Friday, March 31, 2006
As city council ponders their plea on the WCB charges, they must keep in mind the names of two city employees - Cyril Fyfe and Kevin Olson.
These men died on behalf of all Yellowknifers and we owe them an enormous debt which has yet gone unpaid. In the words of Mayor Gord Van Tighem, the key is to find out what went wrong the day the two men died in a small shed fire. And make any needed changes. We agree.
Unfortunately, the mayor is a year late talking about doing the right thing. Its painfully clear he is making such comments now because the city is facing hundreds of thousands of dollars in fines if found guilty of operating a substandard fire department.
As has been stated here before, the measure of mayor and council is not what went on prior to the fatal fire but what happened afterward: Two city employees had died. The families, the public, in that order, needed to know what went wrong. Why did the men die?
We know the city hired a consultant to examine the Home Building Centre fire.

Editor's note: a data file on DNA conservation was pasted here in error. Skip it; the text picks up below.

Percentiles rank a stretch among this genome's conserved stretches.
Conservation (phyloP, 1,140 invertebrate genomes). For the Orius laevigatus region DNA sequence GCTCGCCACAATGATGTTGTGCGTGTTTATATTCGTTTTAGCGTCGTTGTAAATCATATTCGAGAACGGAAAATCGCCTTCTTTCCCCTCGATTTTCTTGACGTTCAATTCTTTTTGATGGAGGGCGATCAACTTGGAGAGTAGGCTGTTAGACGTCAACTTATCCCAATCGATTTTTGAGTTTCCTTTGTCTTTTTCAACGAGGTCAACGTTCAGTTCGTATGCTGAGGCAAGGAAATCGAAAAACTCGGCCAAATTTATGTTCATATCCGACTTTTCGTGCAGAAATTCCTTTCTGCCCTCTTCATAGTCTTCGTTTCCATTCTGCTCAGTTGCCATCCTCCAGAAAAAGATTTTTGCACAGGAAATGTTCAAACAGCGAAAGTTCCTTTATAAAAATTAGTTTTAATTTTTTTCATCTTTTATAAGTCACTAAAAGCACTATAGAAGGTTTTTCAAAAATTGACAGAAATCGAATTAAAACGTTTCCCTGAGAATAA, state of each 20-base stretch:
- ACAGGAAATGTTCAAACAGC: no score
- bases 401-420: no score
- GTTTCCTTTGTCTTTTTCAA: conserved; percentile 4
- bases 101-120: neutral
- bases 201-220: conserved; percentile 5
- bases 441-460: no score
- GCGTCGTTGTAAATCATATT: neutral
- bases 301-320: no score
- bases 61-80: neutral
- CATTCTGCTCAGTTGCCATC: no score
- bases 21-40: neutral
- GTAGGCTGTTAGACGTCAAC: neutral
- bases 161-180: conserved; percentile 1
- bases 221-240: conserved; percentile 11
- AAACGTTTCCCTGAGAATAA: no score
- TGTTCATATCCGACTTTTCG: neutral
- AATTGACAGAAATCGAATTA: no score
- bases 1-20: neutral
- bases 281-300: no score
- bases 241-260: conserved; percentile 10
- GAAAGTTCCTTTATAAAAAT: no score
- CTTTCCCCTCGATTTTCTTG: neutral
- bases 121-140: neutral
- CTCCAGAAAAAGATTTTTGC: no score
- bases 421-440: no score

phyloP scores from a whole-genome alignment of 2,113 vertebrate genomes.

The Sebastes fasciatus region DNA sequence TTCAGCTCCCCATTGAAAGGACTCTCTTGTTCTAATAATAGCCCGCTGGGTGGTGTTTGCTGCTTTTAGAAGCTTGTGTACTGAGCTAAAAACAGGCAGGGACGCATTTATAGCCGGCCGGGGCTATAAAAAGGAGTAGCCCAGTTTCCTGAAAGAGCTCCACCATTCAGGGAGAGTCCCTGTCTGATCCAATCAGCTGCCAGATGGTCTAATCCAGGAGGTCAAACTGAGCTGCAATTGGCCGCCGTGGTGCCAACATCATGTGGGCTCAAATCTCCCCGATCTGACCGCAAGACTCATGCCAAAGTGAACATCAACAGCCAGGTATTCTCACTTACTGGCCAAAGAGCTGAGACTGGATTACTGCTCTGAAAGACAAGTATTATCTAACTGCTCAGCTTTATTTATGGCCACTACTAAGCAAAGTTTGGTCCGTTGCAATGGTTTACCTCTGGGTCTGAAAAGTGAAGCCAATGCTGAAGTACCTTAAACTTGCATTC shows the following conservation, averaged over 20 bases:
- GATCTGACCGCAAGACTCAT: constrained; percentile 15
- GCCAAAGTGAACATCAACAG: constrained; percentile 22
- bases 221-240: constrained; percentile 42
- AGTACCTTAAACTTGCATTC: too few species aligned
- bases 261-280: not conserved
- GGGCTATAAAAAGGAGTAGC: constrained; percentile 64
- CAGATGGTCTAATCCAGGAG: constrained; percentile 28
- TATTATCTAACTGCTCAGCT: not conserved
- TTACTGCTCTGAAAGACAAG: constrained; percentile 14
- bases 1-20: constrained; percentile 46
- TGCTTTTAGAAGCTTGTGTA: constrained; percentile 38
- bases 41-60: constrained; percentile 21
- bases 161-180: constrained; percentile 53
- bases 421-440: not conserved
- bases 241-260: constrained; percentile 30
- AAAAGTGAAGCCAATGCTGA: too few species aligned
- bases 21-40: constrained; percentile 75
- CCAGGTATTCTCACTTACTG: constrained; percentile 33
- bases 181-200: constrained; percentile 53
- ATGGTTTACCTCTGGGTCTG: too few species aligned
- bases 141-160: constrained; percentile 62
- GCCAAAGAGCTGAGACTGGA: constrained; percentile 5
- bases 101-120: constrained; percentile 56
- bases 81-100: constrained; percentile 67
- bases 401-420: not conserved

Unfortunately, the report went unread by mayor and council. Worse, lessons that could be learned were not shared with firefighters.
So in the year between the fire and charges, the priority was to assess how exposed city administration was to legal threats. Safety threats at the fire department were not a priority.
Both mayor and council have been blindsided by the WCB charges. Their first impulse is to defend city administration, right or wrong.
Thats why we have the spectacle of Mayor Van Tighem holding up a skinny $20,000 report done by very high-priced consultants in 2002. There was little mention of safety and few references to training.
In todays Yellowknifer, the firefighters give their assessment of how seriously the report was taken by city administration. They say it was shelved. The best the mayor could say is that some of the things were done in three years. But not enough to prevent two city employees dying in a small shed fire.
So council finds itself in a difficult position. Is it more important to defend the honour of city administration or, in the words of their mayor, is it more important to find out what went wrong and fix it?
We say, find out what went wrong and fix it. Had this strategy been embraced a year ago, council could face any charges with a clear conscience. Safety should be the first priority, fines and legal bills a distant second.
Council must make an honest effort to ensure no city employee again loses their life due to an avoidable accident. Yellowknifers owe that much to Fyfe and Olson.
Nunavut Tunngavik Inc. (NTI) president Paul Kaludjak would be better served trying to address the problems highlighted by the dismal voter turnout for NTIs election earlier this month, rather than throwing out the same old tired excuses.